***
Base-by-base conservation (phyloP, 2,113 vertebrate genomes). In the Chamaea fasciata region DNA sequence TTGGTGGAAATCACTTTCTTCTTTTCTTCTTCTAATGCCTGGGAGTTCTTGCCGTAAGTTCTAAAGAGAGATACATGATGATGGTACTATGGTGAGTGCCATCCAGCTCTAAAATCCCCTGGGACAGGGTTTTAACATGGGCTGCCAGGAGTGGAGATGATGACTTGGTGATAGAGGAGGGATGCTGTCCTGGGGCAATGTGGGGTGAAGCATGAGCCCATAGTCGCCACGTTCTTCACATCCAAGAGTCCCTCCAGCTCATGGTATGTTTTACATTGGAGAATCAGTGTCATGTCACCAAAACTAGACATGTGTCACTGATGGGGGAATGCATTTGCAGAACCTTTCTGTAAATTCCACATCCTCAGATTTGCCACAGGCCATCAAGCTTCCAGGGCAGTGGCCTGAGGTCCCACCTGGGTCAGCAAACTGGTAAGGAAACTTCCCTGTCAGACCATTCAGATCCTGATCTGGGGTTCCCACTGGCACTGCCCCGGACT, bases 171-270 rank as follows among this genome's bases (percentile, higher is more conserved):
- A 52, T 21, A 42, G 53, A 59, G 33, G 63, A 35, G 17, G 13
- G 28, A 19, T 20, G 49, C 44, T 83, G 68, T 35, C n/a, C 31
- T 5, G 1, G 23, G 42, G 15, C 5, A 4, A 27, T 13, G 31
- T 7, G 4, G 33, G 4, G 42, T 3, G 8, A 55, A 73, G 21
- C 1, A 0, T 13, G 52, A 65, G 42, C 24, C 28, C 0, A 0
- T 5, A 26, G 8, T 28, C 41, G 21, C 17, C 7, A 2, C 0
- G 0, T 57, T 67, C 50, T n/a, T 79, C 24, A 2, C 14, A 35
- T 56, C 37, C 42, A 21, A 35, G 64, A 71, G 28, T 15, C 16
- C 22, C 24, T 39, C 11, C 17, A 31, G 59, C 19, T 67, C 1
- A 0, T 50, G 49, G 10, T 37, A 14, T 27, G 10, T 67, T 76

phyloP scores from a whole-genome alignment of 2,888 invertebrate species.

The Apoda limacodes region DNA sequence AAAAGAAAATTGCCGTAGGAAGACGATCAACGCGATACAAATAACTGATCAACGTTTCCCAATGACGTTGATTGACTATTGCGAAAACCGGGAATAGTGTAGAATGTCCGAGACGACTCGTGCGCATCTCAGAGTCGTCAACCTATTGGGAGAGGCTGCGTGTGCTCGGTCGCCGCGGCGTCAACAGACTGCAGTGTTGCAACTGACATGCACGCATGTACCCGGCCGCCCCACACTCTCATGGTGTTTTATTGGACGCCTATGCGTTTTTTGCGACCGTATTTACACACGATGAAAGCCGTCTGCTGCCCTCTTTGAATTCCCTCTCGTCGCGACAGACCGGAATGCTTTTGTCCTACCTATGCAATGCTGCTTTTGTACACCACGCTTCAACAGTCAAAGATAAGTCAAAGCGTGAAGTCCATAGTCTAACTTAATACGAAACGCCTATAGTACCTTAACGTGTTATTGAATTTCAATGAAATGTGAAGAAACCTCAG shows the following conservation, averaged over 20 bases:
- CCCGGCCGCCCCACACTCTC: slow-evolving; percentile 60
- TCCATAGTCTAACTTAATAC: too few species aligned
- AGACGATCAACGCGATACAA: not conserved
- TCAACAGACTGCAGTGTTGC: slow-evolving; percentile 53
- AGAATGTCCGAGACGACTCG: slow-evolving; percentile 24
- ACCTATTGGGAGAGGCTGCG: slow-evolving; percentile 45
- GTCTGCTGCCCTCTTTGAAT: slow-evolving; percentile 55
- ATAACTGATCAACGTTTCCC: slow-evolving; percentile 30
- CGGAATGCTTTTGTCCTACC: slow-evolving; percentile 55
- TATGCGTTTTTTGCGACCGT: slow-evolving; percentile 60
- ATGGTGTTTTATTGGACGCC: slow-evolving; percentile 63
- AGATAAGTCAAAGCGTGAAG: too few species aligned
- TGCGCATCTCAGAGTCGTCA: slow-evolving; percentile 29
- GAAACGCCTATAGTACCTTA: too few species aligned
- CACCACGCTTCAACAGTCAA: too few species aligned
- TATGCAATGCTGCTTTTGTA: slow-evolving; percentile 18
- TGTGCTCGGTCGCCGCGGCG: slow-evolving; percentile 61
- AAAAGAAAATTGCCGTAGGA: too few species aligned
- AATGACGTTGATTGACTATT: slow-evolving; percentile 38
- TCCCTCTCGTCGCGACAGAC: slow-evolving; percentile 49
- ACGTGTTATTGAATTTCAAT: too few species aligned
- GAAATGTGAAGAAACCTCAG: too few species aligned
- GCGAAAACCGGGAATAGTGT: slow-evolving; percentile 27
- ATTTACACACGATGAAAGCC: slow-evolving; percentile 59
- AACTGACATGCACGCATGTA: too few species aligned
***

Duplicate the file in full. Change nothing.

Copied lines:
Base-by-base conservation (phyloP, 2,113 vertebrate genomes). In the Chamaea fasciata region DNA sequence TTGGTGGAAATCACTTTCTTCTTTTCTTCTTCTAATGCCTGGGAGTTCTTGCCGTAAGTTCTAAAGAGAGATACATGATGATGGTACTATGGTGAGTGCCATCCAGCTCTAAAATCCCCTGGGACAGGGTTTTAACATGGGCTGCCAGGAGTGGAGATGATGACTTGGTGATAGAGGAGGGATGCTGTCCTGGGGCAATGTGGGGTGAAGCATGAGCCCATAGTCGCCACGTTCTTCACATCCAAGAGTCCCTCCAGCTCATGGTATGTTTTACATTGGAGAATCAGTGTCATGTCACCAAAACTAGACATGTGTCACTGATGGGGGAATGCATTTGCAGAACCTTTCTGTAAATTCCACATCCTCAGATTTGCCACAGGCCATCAAGCTTCCAGGGCAGTGGCCTGAGGTCCCACCTGGGTCAGCAAACTGGTAAGGAAACTTCCCTGTCAGACCATTCAGATCCTGATCTGGGGTTCCCACTGGCACTGCCCCGGACT, bases 171-270 rank as follows among this genome's bases (percentile, higher is more conserved):
- A 52, T 21, A 42, G 53, A 59, G 33, G 63, A 35, G 17, G 13
- G 28, A 19, T 20, G 49, C 44, T 83, G 68, T 35, C n/a, C 31
- T 5, G 1, G 23, G 42, G 15, C 5, A 4, A 27, T 13, G 31
- T 7, G 4, G 33, G 4, G 42, T 3, G 8, A 55, A 73, G 21
- C 1, A 0, T 13, G 52, A 65, G 42, C 24, C 28, C 0, A 0
- T 5, A 26, G 8, T 28, C 41, G 21, C 17, C 7, A 2, C 0
- G 0, T 57, T 67, C 50, T n/a, T 79, C 24, A 2, C 14, A 35
- T 56, C 37, C 42, A 21, A 35, G 64, A 71, G 28, T 15, C 16
- C 22, C 24, T 39, C 11, C 17, A 31, G 59, C 19, T 67, C 1
- A 0, T 50, G 49, G 10, T 37, A 14, T 27, G 10, T 67, T 76

phyloP scores from a whole-genome alignment of 2,888 invertebrate species.

The Apoda limacodes region DNA sequence AAAAGAAAATTGCCGTAGGAAGACGATCAACGCGATACAAATAACTGATCAACGTTTCCCAATGACGTTGATTGACTATTGCGAAAACCGGGAATAGTGTAGAATGTCCGAGACGACTCGTGCGCATCTCAGAGTCGTCAACCTATTGGGAGAGGCTGCGTGTGCTCGGTCGCCGCGGCGTCAACAGACTGCAGTGTTGCAACTGACATGCACGCATGTACCCGGCCGCCCCACACTCTCATGGTGTTTTATTGGACGCCTATGCGTTTTTTGCGACCGTATTTACACACGATGAAAGCCGTCTGCTGCCCTCTTTGAATTCCCTCTCGTCGCGACAGACCGGAATGCTTTTGTCCTACCTATGCAATGCTGCTTTTGTACACCACGCTTCAACAGTCAAAGATAAGTCAAAGCGTGAAGTCCATAGTCTAACTTAATACGAAACGCCTATAGTACCTTAACGTGTTATTGAATTTCAATGAAATGTGAAGAAACCTCAG shows the following conservation, averaged over 20 bases:
- CCCGGCCGCCCCACACTCTC: slow-evolving; percentile 60
- TCCATAGTCTAACTTAATAC: too few species aligned
- AGACGATCAACGCGATACAA: not conserved
- TCAACAGACTGCAGTGTTGC: slow-evolving; percentile 53
- AGAATGTCCGAGACGACTCG: slow-evolving; percentile 24
- ACCTATTGGGAGAGGCTGCG: slow-evolving; percentile 45
- GTCTGCTGCCCTCTTTGAAT: slow-evolving; percentile 55
- ATAACTGATCAACGTTTCCC: slow-evolving; percentile 30
- CGGAATGCTTTTGTCCTACC: slow-evolving; percentile 55
- TATGCGTTTTTTGCGACCGT: slow-evolving; percentile 60
- ATGGTGTTTTATTGGACGCC: slow-evolving; percentile 63
- AGATAAGTCAAAGCGTGAAG: too few species aligned
- TGCGCATCTCAGAGTCGTCA: slow-evolving; percentile 29
- GAAACGCCTATAGTACCTTA: too few species aligned
- CACCACGCTTCAACAGTCAA: too few species aligned
- TATGCAATGCTGCTTTTGTA: slow-evolving; percentile 18
- TGTGCTCGGTCGCCGCGGCG: slow-evolving; percentile 61
- AAAAGAAAATTGCCGTAGGA: too few species aligned
- AATGACGTTGATTGACTATT: slow-evolving; percentile 38
- TCCCTCTCGTCGCGACAGAC: slow-evolving; percentile 49
- ACGTGTTATTGAATTTCAAT: too few species aligned
- GAAATGTGAAGAAACCTCAG: too few species aligned
- GCGAAAACCGGGAATAGTGT: slow-evolving; percentile 27
- ATTTACACACGATGAAAGCC: slow-evolving; percentile 59
- AACTGACATGCACGCATGTA: too few species aligned